Bromelain is an enzyme found in pineapple juice and in the pineapple stem and is known to improve digestion. Used for reducing swelling and inflammation, bromelain has been shown to treat a bowel condition that includes swelling and ulcers. Often used in digestive support products, bromelain can also help improve the absorption of antibiotics. Bromelain seems to cause the body to produce substances that fight pain and inflammation.

3. Hydrochloric Acid (HCL)
Hydrochloric acid, also called HCL, is one of the many chemicals released in our stomach when we eat a meal. The role of hydrochloric acid in the stomach, along with the other gastric juices, is to break down foods and cause the release of enzymes that further aid digestion. HCl also protects the body from illness by killing pathogens commonly found in foods.

HCL supplements can aid the stomach’s acid to destroy harmful bacteria as well as relieve the symptoms of heartburn. Low stomach acid causes indigestion, gas, bloating, acid reflux, constipation, and diarrhea. Supplementing with Hydrochloric Acid in the form of Betaine HCL can dramatically help people with low stomach acid. Make sure you choose an HCL product that contains pepsin because, without it, the body can’t break down proteins into the peptides required for proper absorption.




5
MAY

Vitamin D: Sunshine versus Supplements

Filed Under: General Wellness & Wellbeing,Health Concerns & Ailments,Vitamins and Minerals at 12:01 am | By: Mauricio Matusiak, Senior Editor
Sunny days have arrived marking the beginning of vitamin D season. As people start spending more time outdoors, vitamin D production increases and people can enjoy all the health benefits this important vitamin has to offer.

Vitamin D promotes healthy bones, largely by increasing the absorption of calcium, and can reduce the risk of osteoporosis. It can also prevent type 1 diabetes, improve heart health, reduce muscle and bone pain, and even help prevent serious issues such as cancer.

The sun and supplements are the most common sources for vitamin D as food does not contain much of it, except for fortified products such as milk, dairy products and breakfast cereals. The sun is the most natural way to obtain vitamin D and it’s impossible to overdose D intake from sunlight as the body regulates production, stopping when reaching healthy levels. However, the sun can be dangerous if you are overexposed to its rays, but in limited quantities, it’s a great way to get your daily dose of vitamin D.

You may be in the sun for 5 to 30 minutes between 10 a.m. and 3 p.m. at least twice a week without sunscreen, making sure to expose your skin to the sun. Some factors should be considered as they may significantly reduce D production. Cloud coverage, pollution, and your location (distance from the equator) can all affect how much vitamin D your skin can produce under sunlight.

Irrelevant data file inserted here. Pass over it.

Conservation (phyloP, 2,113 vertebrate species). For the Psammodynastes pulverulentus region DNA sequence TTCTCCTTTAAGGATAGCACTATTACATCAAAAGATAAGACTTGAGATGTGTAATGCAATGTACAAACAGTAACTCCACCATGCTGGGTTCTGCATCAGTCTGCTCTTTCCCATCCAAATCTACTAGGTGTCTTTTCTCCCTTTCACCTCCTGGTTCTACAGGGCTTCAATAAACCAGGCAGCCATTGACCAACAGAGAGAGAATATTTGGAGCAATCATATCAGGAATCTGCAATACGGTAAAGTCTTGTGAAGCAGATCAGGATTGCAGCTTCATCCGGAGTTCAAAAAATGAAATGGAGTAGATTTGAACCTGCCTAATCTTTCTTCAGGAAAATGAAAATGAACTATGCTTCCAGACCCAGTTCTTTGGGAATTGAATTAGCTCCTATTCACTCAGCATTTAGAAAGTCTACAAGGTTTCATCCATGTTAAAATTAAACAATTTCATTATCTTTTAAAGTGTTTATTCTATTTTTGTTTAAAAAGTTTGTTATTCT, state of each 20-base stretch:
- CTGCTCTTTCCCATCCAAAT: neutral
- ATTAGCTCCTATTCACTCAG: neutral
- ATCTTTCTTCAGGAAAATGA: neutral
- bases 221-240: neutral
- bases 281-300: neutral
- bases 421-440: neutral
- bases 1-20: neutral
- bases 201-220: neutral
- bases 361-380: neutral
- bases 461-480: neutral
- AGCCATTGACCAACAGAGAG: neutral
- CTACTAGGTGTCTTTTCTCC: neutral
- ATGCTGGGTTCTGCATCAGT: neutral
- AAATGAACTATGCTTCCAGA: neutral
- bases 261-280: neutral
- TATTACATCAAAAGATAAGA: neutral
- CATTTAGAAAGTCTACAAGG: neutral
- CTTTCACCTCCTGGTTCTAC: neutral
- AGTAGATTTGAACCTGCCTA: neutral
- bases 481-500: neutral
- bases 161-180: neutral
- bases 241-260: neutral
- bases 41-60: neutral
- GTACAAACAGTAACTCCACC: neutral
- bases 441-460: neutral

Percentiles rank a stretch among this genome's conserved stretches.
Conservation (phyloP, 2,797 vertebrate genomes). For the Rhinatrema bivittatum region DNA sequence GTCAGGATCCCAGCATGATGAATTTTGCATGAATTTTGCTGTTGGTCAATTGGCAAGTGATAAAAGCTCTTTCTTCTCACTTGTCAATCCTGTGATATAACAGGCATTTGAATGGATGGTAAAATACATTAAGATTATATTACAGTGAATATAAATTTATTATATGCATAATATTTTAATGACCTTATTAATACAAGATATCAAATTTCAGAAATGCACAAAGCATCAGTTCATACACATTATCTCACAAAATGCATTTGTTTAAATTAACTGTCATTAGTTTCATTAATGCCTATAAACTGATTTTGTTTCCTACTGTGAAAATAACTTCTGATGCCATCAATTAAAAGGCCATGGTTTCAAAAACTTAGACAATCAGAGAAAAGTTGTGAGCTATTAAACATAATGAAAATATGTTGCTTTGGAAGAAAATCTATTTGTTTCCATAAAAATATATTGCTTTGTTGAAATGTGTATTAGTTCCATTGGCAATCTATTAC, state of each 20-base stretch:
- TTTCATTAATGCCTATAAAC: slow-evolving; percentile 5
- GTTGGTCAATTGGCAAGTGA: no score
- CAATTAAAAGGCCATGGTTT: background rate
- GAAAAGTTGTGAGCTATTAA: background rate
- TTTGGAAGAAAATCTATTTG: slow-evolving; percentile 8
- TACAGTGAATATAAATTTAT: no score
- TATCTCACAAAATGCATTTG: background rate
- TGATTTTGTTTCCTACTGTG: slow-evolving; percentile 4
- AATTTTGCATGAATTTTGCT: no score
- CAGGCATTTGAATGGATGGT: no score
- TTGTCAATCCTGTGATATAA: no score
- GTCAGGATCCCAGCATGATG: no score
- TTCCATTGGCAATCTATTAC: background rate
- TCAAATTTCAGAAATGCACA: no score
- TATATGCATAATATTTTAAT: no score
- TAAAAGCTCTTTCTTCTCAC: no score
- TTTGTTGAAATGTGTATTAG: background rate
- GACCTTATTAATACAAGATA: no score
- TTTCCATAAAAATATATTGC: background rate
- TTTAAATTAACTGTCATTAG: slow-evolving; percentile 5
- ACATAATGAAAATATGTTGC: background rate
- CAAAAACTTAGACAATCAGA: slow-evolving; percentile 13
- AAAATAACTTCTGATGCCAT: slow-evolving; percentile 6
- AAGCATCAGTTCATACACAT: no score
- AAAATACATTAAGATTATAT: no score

If you are unable to get sun on a daily basis, vitamin D supplements are the way to go. Vitamin D3 cholecalciferol is highly recommended over than ergocalciferol (vitamin D2) as recent research published in the American Journal of Clinical Nutrition showed that vitamin D2 is less potent than vitamin D3.

Perhaps the best way to obtain vitamin D is alternating sun exposure, whenever possible and without risking sun burns, with vitamin D supplements, the best option for rainy days, people with busy schedules or sensitive skin.




26
APR

Battling Spring Allergies

Filed Under: General Wellness & Wellbeing,Health Concerns & Ailments,Supplements at 12:01 am | By: Mauricio Matusiak, Senior Editor
Spring is a beautiful, colorful and happy season but for some people is the time of the year to battle allergies. The biggest spring allergy trigger is pollen. Trees are known to cause spring allergies as the pollen produced by them can traveled far by the spring breeze. Some types of trees are common triggers of hay fever in spring such as oak, maple, red cedar, elm, birch, cypress, and walnut, among others.  Grass and weed also release tiny grains into the air and can cause allergic reactions. The most common symptoms of spring allergies are sneezing, sniffling, congestion, and itching.

You’ll get some relief from spring allergy symptoms on rainy or cloudy days, or when there’s no wind to make the pollen airborne. However, when the weather is warm and dry (just like most people want), and especially when the wind picks up, allergies are likely to become worse.

The immune system mistakenly sees the pollen as a danger and releases antibodies that attack the allergens. That leads to the release of chemicals called histamines into the blood. Histamines trigger the runny nose, itchy eyes, and other symptoms that are all too familiar if you have allergies.

Getting relief from spring allergies is actually quite simple. Just keep your doors and windows closed, use allergy filters on your air conditioning unit, wash your clothes and take a shower after you’ve been exposed to pollen and mold spores. You may also avoid doing yard work or exercising outdoors on days when pollen counts are high, such as sunny and breezy days.




13
APR

5 Ways to Use Essential Oils at Home

Filed Under: Aromatherapy,Beauty,Green Living,Health Concerns & Ailments,Home at 4:45 pm | By: Jessica Justh, Senior Editor
essentialoils

Essential oils are volatile, aromatic compounds that have been around for centuries. Frankincense was even used to anoint Jesus upon birth. A hydrophobic, concentrated liquid of plants and flowers can be used to heal, clean and do just about anything else for the body, mind and soul that you can imagine. Here’s how you can introduce these “magical” healing oils into your home.

Aches & Pains
The analgesic compounds in essential oils are their secret to easing a variety of common pains and ailments. Our winner for headache relief is lavender by a landslide. If you suffer from arthritis, then frankincense can help limit the production of inflammatory molecules. If your back is causing you pain try several drops of peppermint mixed with a carrier oil to cool inflamed joints. We always recommend using a carrier oil such as almond or jojoba oil to help dilute the essential oil and strongly advise that you never apply it directly to the skin!

Cleaning